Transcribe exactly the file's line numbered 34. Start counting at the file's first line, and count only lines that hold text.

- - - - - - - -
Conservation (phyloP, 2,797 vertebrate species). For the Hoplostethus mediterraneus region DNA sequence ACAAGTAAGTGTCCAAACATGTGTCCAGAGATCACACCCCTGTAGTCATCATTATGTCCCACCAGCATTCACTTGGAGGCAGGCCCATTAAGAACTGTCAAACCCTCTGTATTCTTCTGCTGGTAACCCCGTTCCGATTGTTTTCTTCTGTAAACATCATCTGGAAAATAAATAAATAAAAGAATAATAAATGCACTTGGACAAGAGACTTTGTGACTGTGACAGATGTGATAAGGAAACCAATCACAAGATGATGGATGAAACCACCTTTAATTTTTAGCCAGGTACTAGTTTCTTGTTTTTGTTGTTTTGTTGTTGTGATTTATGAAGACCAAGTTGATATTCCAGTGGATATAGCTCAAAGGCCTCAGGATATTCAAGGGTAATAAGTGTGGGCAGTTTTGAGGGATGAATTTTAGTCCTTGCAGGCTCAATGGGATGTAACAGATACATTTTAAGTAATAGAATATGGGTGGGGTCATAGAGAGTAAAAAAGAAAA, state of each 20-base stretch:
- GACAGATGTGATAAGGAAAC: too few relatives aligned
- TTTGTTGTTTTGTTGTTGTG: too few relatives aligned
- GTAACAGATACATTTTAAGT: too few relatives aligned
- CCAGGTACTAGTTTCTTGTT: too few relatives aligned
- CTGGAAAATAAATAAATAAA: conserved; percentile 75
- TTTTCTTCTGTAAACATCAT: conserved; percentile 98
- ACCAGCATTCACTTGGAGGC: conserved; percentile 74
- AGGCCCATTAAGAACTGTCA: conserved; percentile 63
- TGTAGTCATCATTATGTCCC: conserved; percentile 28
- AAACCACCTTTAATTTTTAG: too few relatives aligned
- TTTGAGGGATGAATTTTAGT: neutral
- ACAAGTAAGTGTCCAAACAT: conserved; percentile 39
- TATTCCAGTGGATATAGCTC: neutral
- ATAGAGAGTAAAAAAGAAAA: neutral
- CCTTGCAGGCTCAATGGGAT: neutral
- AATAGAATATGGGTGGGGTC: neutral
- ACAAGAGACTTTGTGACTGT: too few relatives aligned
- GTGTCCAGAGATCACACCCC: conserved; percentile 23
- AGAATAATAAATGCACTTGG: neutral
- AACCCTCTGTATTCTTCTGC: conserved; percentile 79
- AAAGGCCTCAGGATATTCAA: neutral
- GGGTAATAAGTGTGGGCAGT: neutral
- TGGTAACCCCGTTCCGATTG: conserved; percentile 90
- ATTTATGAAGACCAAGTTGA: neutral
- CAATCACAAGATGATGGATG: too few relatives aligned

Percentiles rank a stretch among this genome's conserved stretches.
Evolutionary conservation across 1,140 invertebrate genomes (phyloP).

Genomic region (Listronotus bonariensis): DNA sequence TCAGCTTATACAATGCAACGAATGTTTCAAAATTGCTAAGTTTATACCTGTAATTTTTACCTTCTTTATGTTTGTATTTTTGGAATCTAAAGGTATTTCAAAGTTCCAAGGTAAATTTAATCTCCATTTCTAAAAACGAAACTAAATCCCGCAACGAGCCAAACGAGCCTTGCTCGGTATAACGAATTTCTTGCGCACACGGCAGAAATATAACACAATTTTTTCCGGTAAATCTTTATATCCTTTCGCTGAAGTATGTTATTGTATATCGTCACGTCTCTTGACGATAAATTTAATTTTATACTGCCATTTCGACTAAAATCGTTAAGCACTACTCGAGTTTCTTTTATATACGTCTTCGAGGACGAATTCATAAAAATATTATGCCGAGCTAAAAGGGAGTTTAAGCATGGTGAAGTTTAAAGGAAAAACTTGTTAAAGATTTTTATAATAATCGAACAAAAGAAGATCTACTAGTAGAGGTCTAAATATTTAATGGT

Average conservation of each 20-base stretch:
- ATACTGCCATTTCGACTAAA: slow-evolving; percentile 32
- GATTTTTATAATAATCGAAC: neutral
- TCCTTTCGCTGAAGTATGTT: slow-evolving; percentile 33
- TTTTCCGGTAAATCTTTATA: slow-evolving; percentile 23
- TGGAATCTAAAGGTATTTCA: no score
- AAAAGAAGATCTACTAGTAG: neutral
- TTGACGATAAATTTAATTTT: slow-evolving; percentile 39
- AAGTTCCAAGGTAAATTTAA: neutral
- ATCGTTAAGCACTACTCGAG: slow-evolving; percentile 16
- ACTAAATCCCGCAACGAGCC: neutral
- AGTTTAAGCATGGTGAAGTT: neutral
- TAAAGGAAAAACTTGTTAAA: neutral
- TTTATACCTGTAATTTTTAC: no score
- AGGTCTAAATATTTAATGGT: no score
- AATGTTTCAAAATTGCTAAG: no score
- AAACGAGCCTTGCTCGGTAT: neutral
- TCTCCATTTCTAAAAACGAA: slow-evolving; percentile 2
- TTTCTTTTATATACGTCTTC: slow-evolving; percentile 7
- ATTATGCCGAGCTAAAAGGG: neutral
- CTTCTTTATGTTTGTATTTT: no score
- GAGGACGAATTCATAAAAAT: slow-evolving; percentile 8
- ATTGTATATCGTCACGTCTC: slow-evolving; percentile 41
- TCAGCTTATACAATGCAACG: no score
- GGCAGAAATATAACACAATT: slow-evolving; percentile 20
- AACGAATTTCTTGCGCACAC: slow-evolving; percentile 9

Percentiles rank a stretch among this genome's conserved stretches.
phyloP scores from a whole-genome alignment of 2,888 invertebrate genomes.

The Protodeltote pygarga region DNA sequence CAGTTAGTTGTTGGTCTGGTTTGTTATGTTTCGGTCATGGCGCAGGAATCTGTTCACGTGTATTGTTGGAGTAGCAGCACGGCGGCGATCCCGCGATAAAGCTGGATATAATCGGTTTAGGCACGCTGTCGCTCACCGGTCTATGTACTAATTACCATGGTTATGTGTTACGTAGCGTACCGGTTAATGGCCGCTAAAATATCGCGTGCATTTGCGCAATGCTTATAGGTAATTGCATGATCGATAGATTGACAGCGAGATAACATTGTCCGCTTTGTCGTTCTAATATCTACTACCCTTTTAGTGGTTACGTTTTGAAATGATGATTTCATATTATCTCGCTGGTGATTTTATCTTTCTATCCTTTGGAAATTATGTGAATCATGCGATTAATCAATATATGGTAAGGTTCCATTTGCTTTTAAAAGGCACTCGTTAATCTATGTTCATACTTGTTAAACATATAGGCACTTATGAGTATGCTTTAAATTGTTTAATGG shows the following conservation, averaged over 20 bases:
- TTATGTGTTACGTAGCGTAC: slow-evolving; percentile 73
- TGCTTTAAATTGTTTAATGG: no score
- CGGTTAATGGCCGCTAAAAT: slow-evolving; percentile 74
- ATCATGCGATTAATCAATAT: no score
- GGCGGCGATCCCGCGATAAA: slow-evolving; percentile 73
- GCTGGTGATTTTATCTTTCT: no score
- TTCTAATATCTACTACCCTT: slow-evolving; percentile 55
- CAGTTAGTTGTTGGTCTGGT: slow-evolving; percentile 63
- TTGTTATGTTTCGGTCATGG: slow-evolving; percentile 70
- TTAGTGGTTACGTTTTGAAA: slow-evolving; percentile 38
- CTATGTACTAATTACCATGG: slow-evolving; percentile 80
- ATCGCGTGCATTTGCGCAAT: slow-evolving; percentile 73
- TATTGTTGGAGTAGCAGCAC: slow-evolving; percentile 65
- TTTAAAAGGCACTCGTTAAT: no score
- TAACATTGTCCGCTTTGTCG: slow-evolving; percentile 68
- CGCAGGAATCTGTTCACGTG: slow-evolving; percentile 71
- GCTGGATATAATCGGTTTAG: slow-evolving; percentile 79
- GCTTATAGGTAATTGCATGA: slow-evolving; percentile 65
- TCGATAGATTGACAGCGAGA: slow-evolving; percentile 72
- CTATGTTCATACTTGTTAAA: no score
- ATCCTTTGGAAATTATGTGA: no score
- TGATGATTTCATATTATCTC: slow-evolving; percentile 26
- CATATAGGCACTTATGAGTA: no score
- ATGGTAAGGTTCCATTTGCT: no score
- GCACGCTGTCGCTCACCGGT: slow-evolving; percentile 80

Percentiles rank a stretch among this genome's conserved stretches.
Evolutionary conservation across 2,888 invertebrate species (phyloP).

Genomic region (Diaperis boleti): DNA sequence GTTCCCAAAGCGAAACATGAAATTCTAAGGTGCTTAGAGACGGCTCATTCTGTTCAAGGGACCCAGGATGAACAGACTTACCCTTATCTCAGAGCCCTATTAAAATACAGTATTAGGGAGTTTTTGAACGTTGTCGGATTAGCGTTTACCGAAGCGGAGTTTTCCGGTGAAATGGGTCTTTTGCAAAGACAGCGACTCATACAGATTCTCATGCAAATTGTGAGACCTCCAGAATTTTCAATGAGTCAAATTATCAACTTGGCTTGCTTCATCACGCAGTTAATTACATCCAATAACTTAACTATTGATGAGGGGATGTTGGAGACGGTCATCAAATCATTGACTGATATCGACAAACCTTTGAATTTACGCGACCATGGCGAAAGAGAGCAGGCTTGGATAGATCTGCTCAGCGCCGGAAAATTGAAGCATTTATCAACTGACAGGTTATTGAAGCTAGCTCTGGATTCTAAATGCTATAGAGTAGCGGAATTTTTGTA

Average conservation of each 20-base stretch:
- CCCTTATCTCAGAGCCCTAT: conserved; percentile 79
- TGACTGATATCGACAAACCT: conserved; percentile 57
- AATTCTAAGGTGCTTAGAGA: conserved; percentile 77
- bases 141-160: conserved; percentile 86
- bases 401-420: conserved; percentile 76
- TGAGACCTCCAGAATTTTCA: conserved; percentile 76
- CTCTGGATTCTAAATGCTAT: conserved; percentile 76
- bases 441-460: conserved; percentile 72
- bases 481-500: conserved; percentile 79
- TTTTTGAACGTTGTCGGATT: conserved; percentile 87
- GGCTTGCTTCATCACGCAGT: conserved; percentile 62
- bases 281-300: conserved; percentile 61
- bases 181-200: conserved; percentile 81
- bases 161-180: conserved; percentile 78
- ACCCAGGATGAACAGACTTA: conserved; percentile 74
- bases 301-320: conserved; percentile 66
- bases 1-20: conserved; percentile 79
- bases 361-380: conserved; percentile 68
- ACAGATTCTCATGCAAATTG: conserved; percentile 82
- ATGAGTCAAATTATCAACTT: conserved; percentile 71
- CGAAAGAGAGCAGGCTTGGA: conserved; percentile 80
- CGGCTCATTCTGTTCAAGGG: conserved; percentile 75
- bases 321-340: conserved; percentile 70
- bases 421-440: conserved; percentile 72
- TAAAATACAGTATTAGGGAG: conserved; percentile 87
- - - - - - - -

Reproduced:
- TTTTCCGGTAAATCTTTATA: slow-evolving; percentile 23